Most cat towers have scratching posts built in so you can put two important resources for cats in one spot without taking up extra space. With space being limited, you want to try to double (or triple) up as many resources as you can. If you can add something for your cat to climb, scratch, hide, and/or play on in one location, it limits the number of things you need to get for them. You still want resources in multiple places and the litter box should absolutely be separated from food and water, but you can maximize each area by making them multifunctional.

Making things multifunctional isn’t limited to cat furniture, either. You can modify other furniture to add cat resources to them so you get use out of something and your cat can get a need met as well. The easiest way to do this is going to be using bookshelves and cabinets to allow your cat to climb or have a hiding spot, but you can get creative. Consider an over-the-arm cat scratcher which will both protect your furniture and give the cat something to scratch on. Plus, it has storage for remotes or other small items.

Separate The Litter Box… Creatively

One particular challenge may come with separating the litter box or litter boxes depending on how many cats you have. Ideally, you’d want food and any water fountains or bowls in completely separate areas. If you can’t do that, try to get them as far apart as you can. If your space really isn’t big enough to do that, consider feeding your cat up higher or adding in a visual barrier of some sort so there’s at least some separation.

One caveat to the above: I do not recommend using a covered box and feeding your cat on top of it. That’s just gross!

Meet Their Mental Needs

Besides the environment, your cat needs more mental stimulation than you’d think or they may end up with unwanted behaviors. Thankfully, this is pretty easy to add into small spaces. Depending on the exact amount of space you have and your budget, there are a few ways you can go about doing this.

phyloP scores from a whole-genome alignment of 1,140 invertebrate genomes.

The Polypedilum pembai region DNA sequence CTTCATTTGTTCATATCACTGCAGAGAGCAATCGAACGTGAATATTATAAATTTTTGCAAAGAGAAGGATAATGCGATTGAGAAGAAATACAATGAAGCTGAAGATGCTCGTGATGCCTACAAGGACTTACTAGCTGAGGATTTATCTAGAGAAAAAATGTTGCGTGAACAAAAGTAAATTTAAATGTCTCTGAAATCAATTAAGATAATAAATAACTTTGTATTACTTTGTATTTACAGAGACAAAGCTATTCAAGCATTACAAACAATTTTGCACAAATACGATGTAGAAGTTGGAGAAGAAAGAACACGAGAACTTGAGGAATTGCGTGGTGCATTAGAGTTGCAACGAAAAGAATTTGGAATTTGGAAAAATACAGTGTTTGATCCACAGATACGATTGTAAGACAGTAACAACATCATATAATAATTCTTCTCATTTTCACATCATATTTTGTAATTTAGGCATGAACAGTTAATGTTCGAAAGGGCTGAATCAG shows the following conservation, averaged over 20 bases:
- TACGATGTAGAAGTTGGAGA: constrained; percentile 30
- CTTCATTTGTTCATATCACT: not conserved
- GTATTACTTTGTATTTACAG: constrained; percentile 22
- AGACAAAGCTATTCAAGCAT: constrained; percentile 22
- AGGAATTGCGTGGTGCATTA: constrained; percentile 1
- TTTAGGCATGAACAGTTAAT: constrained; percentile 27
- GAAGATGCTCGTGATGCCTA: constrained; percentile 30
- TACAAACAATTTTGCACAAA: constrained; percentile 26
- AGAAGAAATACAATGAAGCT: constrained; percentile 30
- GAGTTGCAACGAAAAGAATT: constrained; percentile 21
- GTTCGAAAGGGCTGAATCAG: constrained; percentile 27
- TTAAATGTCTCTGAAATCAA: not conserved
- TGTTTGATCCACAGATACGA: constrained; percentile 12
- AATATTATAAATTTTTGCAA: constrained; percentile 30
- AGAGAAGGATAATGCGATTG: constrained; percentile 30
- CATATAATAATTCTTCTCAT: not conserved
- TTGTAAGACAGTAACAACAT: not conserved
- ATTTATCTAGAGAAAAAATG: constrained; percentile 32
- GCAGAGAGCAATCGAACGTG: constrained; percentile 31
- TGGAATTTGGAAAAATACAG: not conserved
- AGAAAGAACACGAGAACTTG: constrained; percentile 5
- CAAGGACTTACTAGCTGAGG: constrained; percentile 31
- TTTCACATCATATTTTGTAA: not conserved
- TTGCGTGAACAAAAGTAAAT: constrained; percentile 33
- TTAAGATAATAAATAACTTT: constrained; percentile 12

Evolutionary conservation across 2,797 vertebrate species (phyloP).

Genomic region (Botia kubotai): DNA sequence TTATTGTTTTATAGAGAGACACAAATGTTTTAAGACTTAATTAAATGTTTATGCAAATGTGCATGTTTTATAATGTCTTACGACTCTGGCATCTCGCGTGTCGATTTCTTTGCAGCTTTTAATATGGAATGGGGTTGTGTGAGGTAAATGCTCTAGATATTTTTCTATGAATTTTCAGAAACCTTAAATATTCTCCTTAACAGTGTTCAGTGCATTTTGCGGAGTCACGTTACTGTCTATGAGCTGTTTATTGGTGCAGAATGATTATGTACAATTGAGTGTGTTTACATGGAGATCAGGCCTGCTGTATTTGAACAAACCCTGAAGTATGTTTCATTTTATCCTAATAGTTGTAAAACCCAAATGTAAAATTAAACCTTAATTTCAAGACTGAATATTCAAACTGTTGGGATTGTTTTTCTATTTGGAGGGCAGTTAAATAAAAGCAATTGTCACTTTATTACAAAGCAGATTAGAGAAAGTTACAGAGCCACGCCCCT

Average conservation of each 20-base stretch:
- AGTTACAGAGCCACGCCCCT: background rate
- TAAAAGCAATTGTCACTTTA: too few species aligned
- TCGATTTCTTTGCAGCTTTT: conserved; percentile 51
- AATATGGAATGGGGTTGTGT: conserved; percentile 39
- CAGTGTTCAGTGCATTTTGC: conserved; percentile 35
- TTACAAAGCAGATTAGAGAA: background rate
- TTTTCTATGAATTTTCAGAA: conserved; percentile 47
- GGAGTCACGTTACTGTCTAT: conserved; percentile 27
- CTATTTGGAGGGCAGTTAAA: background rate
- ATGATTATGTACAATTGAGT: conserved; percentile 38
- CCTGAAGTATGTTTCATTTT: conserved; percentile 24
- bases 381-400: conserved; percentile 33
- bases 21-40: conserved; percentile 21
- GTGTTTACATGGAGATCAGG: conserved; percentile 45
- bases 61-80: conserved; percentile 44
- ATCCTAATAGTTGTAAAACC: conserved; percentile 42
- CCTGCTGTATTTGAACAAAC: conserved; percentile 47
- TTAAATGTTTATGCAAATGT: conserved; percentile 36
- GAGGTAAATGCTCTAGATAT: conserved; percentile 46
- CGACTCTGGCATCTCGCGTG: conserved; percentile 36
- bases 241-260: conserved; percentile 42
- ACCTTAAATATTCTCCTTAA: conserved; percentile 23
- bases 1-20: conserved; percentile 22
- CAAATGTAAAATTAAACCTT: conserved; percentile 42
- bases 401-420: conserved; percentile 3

Encourage Your Cat To Move

Cats need plenty of play and exercise that imitates a full hunt cycle. If you are living with cats in small spaces, they don’t really have as much room to run around as they would in a larger space. You can use an interactive wand toy to encourage them to climb up and down cat trees, jump on couches, or even just move around a table. To make play more interesting, you can even temporarily alter the environment by tossing some pillows or boxes on the ground to create a more interesting hunt that they’ll be excited about.

If you have the space and budget, some cats may like using an exercise wheel. They may need to be encouraged to use the wheel at first, but many cats will enjoy the extra movement. Keep in mind that cats have individual preferences. Much like you may not enjoy running for fun, not all cats will like running on an exercise wheel. It also shouldn’t be their only source of entertainment. Focus on play!

Add In Passive Enrichment

You can add in things that don’t take up much space to keep your cat interested day to day. Growing some cat grass for them to munch on, adding a window perch so they can watch the birds outside, or using a food puzzle can help your cat remain mentally stimulated. If you have a tablet or other device, you can leave it on to cat-specific videos so they have something interesting to watch.

Electronic toys are hit or miss with cats as the noises can be scary for some cats, but there are a few options that may help keep your cat occupied without taking up much space. A ball or feather on a string may entice a cat while this butterfly toy is to be a hit among cats that aren’t noise-sensitive.

Train Your Cat

A final idea for mental stimulation? Training your cat. Training is fun and predictable for cats so it gives them a chance to think a bit and get rewards. You don’t necessarily need to train anything in particular so you could teach your cat fun tricks or how to do more useful behaviors. Adapting some of the exercises from Control Unleashed is also a great option. If you want to give training a try, you can either purchase a training kit or I offer private lessons on cat training. Lessons are done virtually so we can meet wherever you are!

Can Cats Be Happy Living In Small Spaces?

I hope by now, you’re thinking of all the ways you can add things to your home to make your cat happy because living with cats in small spaces is absolutely possible. Cats can thrive in small spaces so no need to rehome your cat just because you are in a small space. Even if your budget is tight, there are ways you can make your own cat furniture or find low-cost supplies. Check your local Buy Nothing group as chances are someone’s cat didn’t like something they purchased and you can take advantage of it.

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Joey Lusvardi

Joey Lusvardi CCBC is an IAABC Certified Cat Behavior Consultant and professional cat trainer based out of Minneapolis, Minnesota. He runs a behavior consultation and cat training service, Class Act Cats, where he helps cat parents address a variety of unwanted behaviors. Joey is available for in home sessions locally or virtual sessions wherever you are located!